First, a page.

Today, the case for reshoring is even less convincing. Transportation costs are at historic lows thanks to falling fuel prices, so shipping goods from, say, China to the US or Europe is not as costly as it was two years ago. Freight rates in the shipping industry also have fallen owing to oversupply of vessel capacity that is keeping a lid on rates. In addition, improved transportation infrastructure and logistics services in China (and elsewhere in Asia), and continued improvements in communications technology, are making off-shored businesses easier to manage.
Importantly, rising labor costs in China, one of the primary drivers of reshoring, has lost some of its potency. China’s well documented economic problems make it more difficult for workers to demand higher wages. And countries such as Vietnam and India are eager to welcome companies that have become disaffected with China as a manufacturing location.
Some reshoring activity is undoubtedly taking place, but it seems unlikely that it represents a manufacturing renaissance in the US. When it comes to the future of American manufacturing there are other, much more powerful trends we should be thinking about.
The onward march of automation is a major issue. Robots are becoming much more sophisticated, thanks to cutting edge R&D work underway in leading institutions such as MIT. Over the next decade or so more dexterous machines with advanced communications capabilities will take on a wider range of production line work. MIT is also at the forefront of work to develop fast-learning computers that can perform management tasks currently performed by humans. New manufacturing methods such as 3D printing will redefine the way products are made.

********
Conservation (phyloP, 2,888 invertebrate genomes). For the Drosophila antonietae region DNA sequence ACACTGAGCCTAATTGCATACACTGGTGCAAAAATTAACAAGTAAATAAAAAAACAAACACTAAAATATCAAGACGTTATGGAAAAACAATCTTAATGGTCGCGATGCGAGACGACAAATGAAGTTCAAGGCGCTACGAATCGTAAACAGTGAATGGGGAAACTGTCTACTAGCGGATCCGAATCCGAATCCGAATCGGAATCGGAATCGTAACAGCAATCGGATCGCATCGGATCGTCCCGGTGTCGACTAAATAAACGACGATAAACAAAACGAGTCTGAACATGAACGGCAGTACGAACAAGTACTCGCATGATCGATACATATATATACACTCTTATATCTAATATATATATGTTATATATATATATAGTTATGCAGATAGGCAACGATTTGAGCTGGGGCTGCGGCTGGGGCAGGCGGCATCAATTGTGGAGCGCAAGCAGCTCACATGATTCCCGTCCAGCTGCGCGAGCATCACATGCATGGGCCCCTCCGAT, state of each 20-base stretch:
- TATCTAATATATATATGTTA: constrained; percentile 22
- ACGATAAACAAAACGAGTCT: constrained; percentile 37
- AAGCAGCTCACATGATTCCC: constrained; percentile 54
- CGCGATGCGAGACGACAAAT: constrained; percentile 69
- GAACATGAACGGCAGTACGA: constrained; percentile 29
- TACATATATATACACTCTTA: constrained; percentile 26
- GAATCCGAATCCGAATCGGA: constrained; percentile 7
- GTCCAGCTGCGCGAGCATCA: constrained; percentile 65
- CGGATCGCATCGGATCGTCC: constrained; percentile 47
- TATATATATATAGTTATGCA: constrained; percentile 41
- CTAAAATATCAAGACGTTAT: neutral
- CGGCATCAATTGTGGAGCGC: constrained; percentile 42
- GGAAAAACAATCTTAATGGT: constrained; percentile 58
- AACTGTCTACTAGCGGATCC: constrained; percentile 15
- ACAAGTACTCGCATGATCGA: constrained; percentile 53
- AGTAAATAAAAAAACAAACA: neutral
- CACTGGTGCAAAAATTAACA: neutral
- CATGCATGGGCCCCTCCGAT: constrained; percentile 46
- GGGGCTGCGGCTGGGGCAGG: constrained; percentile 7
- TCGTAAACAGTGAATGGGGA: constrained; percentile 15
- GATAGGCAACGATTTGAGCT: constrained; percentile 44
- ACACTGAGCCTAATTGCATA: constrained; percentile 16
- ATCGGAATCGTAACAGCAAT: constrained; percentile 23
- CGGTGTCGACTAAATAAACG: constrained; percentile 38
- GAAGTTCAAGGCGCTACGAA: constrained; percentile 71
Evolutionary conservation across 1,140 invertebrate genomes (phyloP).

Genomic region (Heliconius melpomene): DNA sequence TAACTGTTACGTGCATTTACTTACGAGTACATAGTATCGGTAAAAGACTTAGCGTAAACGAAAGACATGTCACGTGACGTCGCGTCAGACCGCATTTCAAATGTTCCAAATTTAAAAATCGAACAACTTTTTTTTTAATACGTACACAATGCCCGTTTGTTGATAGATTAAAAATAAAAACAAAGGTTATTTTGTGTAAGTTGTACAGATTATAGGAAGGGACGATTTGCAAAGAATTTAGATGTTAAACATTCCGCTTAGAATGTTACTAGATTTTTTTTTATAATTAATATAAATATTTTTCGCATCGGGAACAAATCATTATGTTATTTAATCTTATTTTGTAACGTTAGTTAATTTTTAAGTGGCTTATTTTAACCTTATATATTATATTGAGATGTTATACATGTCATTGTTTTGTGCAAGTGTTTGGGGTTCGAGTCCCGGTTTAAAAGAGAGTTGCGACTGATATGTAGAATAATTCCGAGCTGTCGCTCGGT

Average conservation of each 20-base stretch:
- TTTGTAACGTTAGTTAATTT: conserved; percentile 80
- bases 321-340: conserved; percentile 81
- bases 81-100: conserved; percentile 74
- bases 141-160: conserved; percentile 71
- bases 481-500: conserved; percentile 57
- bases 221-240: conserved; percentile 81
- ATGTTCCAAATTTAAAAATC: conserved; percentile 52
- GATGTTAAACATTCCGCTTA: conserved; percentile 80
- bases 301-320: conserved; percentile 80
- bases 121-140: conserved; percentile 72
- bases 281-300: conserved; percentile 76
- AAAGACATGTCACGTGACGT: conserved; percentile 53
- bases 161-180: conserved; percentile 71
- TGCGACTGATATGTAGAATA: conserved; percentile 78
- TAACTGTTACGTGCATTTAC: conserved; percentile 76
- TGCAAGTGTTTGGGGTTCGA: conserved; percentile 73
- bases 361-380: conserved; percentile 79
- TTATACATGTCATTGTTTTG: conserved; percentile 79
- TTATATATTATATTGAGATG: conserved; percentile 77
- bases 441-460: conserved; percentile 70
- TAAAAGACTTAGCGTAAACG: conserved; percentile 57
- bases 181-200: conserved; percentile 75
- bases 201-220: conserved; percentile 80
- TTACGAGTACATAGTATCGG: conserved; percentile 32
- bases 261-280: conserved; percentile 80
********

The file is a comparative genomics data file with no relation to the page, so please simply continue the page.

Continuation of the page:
MIT CTL plans to cover these trends in our forthcoming annual conference Crossroads 2016, March 23, 2016, at the MIT campus, Cambridge, MA. For example, Sertac Karaman, Assistant Professor of Aeronautics and Astronautics, MIT, will give a talk on the impact of a new generation of autonomous vehicles such as robots and drones on logistics operations.
The shrinking of the middle class is a profound change that is driving societal bifurcation and unsustainable economic inequality. This is happening in many countries, but is especially marked in the United States. The buying power of middle class consumers has been in decline for the last couple of decades, and translates into prolonged recessions and tepid demand for products and services. Addressing this trend is a monumental task that governments are struggling with.
Reversing the off-shoring strategies that have sapped the US manufacturing base will bring some jobs back to American soil, but the debate over how many jobs is a sideshow compared to the transformative changes we now face.
 Few US “reshorings” go ahead, study finds, Robert Wright, Financial Times, September 7, 2014
Register for MIT CTL’s forthcoming Crossroads 2016 conference here.